Because a Quitter Never Wins

Procrastination. It’s a word I hate, yet at times can’t seem to avoid. It’s not like the task is going to magically get done or go away, so why not just bite the bullet and get it done? Ah, that would be the logical answer, but procrastination rarely resides in the rational area of the brain…at least for me.

I’m a writer. I love to create characters and tell stories around them. Getting to know my protagonist is like making a new friend—one I can hang out with and empathize when things go wrong…and you know that will happen because writers love to create tension. Just call me The Agitator.

So, if I love writing and creating, why do I sometimes find myself procrastinating? My writing friends and I ask each other that question—or a form thereof—every time one of us admits to not having put words on the page.

We don’t do it to me mean or shame the person. We do it to help our friend figure out what’s causing the “snag” so they can find a way out. Usually, the question is, “What’s keeping you from writing?” For me, as much as I’d like to blame physical things like, the kids need to be driven X place or the house needs to get in order (I’m far from a neat freak), the truth is, it’s all in my head. I procrastinate because I’m afraid. Afraid of screwing up. Afraid of going down the wrong rabbit hole. Afraid of deviating too far from my carefully crafted outline. In short, I’m afraid of failure.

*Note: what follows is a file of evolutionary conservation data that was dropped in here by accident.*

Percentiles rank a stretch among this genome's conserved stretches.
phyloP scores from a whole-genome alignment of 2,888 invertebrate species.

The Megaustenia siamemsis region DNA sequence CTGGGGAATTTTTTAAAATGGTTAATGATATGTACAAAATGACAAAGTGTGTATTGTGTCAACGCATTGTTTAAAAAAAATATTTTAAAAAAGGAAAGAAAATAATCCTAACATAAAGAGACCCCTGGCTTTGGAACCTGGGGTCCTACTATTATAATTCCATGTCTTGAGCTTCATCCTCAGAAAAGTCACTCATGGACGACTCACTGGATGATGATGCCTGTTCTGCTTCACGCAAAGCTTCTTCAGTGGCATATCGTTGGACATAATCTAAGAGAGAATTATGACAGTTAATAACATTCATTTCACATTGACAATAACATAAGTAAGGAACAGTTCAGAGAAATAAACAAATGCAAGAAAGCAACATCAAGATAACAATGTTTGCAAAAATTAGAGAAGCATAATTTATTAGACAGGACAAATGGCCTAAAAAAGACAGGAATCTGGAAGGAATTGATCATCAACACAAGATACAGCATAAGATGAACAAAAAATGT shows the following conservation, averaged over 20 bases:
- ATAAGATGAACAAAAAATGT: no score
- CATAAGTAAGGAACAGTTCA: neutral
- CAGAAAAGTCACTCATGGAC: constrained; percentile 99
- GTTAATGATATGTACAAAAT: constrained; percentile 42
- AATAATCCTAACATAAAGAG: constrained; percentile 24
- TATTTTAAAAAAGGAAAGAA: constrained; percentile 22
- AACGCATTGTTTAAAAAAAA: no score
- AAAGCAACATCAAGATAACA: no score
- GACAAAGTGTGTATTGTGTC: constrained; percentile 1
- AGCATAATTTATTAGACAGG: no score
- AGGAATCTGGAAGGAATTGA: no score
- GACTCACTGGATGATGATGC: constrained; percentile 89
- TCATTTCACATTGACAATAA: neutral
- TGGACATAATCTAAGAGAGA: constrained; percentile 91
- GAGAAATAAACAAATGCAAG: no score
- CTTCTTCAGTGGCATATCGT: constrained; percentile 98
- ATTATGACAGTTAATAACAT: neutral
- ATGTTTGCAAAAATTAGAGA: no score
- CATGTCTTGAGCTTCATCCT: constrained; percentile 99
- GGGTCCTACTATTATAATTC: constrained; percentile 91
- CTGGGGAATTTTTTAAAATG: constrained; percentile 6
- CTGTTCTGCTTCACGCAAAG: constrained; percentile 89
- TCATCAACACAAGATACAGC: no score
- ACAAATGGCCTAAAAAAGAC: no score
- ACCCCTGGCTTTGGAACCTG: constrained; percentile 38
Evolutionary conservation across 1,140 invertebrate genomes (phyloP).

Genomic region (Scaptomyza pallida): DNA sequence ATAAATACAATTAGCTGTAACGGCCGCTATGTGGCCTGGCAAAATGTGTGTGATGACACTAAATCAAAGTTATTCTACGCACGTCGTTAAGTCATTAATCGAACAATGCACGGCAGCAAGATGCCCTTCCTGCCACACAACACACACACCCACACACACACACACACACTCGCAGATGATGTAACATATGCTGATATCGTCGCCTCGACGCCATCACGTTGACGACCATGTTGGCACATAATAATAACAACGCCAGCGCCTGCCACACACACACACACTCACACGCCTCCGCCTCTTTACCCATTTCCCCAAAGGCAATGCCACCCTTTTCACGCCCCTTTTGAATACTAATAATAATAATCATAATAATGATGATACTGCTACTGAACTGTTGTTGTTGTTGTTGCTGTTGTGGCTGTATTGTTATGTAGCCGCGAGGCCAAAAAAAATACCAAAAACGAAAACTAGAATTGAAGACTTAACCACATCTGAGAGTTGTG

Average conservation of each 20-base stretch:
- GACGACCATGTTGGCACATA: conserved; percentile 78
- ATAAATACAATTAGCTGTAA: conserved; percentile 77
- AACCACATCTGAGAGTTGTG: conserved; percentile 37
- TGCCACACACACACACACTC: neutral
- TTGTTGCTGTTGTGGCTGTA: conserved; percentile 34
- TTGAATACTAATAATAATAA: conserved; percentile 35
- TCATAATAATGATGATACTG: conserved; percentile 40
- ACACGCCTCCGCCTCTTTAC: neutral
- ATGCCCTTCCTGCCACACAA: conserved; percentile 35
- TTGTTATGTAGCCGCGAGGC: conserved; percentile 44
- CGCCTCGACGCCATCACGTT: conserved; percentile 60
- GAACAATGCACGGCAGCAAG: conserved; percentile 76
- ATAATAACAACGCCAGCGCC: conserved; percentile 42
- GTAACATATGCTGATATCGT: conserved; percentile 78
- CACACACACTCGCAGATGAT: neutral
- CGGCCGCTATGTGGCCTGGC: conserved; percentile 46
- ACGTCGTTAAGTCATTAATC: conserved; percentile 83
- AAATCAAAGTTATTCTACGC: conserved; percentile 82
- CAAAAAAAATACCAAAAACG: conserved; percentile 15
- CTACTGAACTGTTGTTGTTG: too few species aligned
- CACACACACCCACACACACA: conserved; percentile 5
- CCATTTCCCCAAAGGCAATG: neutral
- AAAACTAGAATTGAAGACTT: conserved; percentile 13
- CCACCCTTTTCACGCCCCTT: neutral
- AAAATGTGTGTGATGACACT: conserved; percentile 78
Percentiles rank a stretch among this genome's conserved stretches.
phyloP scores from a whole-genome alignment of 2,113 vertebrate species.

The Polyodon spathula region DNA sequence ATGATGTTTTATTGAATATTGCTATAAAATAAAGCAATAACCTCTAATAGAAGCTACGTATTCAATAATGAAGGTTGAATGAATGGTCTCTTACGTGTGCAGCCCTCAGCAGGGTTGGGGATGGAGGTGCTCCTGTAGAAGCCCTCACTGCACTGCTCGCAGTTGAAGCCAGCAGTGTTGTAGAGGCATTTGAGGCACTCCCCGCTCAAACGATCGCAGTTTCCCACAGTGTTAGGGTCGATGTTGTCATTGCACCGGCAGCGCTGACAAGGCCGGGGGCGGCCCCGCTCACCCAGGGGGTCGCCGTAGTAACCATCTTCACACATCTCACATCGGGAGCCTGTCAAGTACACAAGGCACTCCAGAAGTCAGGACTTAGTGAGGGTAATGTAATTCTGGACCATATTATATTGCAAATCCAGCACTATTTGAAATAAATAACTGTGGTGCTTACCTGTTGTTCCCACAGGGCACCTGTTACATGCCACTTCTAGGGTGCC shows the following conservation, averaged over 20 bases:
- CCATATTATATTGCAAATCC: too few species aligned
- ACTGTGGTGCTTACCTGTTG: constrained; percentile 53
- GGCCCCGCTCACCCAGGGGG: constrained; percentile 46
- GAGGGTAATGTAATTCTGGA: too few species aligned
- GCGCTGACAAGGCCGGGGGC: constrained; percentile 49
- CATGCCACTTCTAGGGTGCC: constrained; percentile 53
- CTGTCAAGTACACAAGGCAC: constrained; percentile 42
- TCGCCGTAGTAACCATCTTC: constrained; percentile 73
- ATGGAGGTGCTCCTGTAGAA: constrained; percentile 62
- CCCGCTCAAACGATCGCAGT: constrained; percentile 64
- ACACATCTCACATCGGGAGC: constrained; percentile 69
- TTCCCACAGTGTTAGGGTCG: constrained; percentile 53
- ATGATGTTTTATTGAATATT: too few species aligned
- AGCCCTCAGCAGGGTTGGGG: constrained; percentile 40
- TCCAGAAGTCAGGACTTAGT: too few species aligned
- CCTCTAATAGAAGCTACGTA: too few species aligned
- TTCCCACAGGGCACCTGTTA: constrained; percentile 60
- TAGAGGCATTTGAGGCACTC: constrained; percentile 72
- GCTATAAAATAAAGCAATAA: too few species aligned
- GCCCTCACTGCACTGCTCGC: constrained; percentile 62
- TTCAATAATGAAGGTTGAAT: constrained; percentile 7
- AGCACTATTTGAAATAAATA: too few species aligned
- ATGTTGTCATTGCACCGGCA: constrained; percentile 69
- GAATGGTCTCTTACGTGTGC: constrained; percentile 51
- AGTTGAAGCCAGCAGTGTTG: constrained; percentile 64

I love my story, The Water Chamber. I can’t wait to have it finished, polished, and ready to be queried. But I’ve been stuck on the same two chapters for the last three months. Why? Because I got sucked into the dialogue and interactions of some characters and realized I wrote them in a way that lead them on a different path than my outline. In short, the story cannot unfold the way I need (and want) it to.

No big deal, it happens. I just need to backtrack a little, rewrite a few things, and get back on the right track, right? In theory, yes. In practically, not always as simple. The backtracking kept going deeper and deeper until I realized I needed to rewrite the entire chapter. Ugh, that feels like a waste. Then I realized that the “seeds of outline deviation” were actually planted two chapters prior, and they need to be fixed first. D’oh!

I got the first of the two prior chapters fixed relatively quickly, but as I began to tackle the next chapter is where I got “stuck.” Imagine a large ball comprising of several strands, some the same color, some different. They’re all tangled and knotted. It’s hard to conceive where to even start.

Everyday is a fresh start

That’s kind of what it feels like, and even though I logically know if I just played around with it long enough, things would loosen and soon be sorted out, I find myself doing any and everything to avoid tackling it. And the more I avoid, the worse I feel about myself. Then my confidence as a writer goes down, and my fear of failure goes up, urging me to more avoidance. It’s a vicious cycle.

But no more. I’m too stubborn to let procrastination get the best of me. My story is too important to sit on the shelf unfinished. I’m going to bulldoze through this hurdle and come out on top because a quitter never wins.

‘Til next time!

Amélie

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